Sunday
May222016

The Jim Scott Garden, a Secret Paradise

It takes a good GPS system and some nerve to find the Jim Scott garden, down a plunging, twisting dirt road on Lake Martin in central Alabama. However, at the end of the harrowing drive, a paradise waits, removed from the world. Enter the gate, and you are welcomed into a land of whimsy and magical beauty. It has taken Jim Scott nearly twenty years to create this masterpiece. It is a private retreat for his family and friends, but Mr. Scott also opens it to the public at various times through the year.

You must savor the journey as you explore the secret paths and private niches within this stroll garden. There are multiple levels with elevated bridges and streams and waterfalls throughout. Take your time; walk too fast, and you will miss something wonderful. There are many seating areas placed so that people can relax and enjoy the vistas through the trees and over the lake. It is a playful garden, for the young and the young-at-heart.

A team of five caretakers works full time to maintain this botanical wonder. When I visited, everything was perfect, healthy, weed-free and gorgeous. Here is a sampling of the photos I took of Jim Scott's unforgettable garden. This post is longer than my usual posts, but I hope you can take time to appreciate the details.  

A winding path around huge boulders and across a little stream leads to an amazing wine cellar.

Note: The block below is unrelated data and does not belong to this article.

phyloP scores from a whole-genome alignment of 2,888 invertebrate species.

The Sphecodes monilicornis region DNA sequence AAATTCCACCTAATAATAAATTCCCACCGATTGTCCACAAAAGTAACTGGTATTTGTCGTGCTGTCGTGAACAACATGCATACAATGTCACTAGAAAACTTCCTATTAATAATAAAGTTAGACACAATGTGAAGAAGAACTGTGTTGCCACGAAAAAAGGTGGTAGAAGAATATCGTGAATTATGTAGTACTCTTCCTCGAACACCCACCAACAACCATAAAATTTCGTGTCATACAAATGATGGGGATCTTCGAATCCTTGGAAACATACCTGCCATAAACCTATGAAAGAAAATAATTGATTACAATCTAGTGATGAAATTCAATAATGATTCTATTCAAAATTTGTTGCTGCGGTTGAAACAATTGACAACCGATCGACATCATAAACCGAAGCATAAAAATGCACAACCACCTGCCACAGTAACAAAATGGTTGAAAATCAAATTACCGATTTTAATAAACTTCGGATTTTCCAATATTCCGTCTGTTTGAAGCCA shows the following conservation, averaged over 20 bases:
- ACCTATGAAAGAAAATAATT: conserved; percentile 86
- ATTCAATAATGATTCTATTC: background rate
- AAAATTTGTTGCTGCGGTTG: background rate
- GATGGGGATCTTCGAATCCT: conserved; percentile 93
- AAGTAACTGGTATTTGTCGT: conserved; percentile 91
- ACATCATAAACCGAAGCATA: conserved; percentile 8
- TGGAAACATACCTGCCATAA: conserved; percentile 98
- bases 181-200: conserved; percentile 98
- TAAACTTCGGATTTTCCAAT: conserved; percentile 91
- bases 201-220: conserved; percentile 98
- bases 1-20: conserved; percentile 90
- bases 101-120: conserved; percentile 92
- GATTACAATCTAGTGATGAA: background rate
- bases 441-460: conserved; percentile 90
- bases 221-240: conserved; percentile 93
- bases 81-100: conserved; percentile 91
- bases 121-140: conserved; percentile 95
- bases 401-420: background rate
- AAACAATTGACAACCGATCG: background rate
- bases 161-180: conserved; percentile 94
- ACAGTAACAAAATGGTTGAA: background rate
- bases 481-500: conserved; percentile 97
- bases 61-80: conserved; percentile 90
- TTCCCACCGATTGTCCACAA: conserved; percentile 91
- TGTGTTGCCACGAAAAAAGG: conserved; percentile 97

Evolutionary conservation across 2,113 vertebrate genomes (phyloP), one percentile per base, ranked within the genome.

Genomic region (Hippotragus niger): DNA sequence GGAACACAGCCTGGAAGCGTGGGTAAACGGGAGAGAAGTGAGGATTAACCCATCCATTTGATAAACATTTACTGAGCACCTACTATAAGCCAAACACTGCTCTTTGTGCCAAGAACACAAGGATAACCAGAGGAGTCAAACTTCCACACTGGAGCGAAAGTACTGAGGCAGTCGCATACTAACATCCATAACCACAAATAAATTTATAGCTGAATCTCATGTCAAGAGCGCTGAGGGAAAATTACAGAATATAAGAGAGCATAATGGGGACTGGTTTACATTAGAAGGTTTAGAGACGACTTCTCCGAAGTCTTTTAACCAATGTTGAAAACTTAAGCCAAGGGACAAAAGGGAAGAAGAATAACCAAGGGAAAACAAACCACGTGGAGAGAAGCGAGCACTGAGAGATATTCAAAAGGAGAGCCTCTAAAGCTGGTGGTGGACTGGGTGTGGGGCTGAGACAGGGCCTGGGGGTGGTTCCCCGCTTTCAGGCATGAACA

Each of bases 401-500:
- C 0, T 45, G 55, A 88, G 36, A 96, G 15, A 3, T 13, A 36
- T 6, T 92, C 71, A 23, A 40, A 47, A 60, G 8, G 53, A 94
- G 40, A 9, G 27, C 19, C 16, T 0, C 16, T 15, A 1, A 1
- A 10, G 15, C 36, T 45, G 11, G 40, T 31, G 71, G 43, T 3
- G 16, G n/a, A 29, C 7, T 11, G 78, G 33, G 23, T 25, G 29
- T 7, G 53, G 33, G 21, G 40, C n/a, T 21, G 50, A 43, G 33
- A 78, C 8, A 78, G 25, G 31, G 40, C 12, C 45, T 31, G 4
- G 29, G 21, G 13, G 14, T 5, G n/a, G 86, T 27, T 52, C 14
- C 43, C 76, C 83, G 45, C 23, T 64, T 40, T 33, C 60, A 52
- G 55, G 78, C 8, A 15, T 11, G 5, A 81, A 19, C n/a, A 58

This is the entrance to a secret cave behind a waterfall.

I hope you enjoyed the tour! You may want to look at this post more than once to take it all in; I am already planning another visit to Jim Scott's garden!

Addendum: Thanks goes to commenter Linda, http://southernruralroute.wordpress.com, who found this wonderful short video about Mr. Scott and his garden, Absolutely Alabama Story Jim Scott - YouTube. The video really brings his garden to life!

Sunday
May152016

Indigofera kirilowii, a Ground Cover for Large Areas

Indigofera is a genus of about 750 species of flowering plants. It may be best known for the tropical herbs Indigofera tinctura and Indigofera suffructicosa, which are both used to produce indigo dye. Other species include annuals, perennials, shrubs and trees, which vary in hardiness from USDA zones 6 to 11.

Indigofera kirilowii grows in in my own garden. Views of Indigofera kirilowii in my woodland garden. Look closely at the lower left photo. Do you see the bee behind the flower? He flew toward the back just as I took this photo.Visitors frequently admire the soft, fernlike foliage and want to know about it. Hardy in zones 6 to 9, it is a deciduous, suckering subshrub that has small pinnate leaves and pink and white racemes of flowers from May to midsummer, with sporadic blooms into fall. Its cotton candy colored flowers are attractive to pollinators. It looks much like a ground hugging wisteria.

It grows well on banks and does a great job of stabilizing the soil on a slope. Individual plants grow to about 2 feet tall and wide. They spread by underground runners, and Indigofera kirilowii makes an excellent ground cover for large areas. It is easy to pull up excess plants, but I would never plant Indigofera kirilowii unless it had room to roam. 

Indigofera grows well in light shade to full sun. It is not picky about soil, but it will especially thrive in well-draining, loamy soil. My Indigofera grows in a section of the woodland garden that gets no supplemental water, and it has done well. It has been a very low-maintenance plant. Flowers are produced on new wood, and I do usually cut the dead stems to the ground in late winter to neaten the appearance and to make room for the fresh spring growth.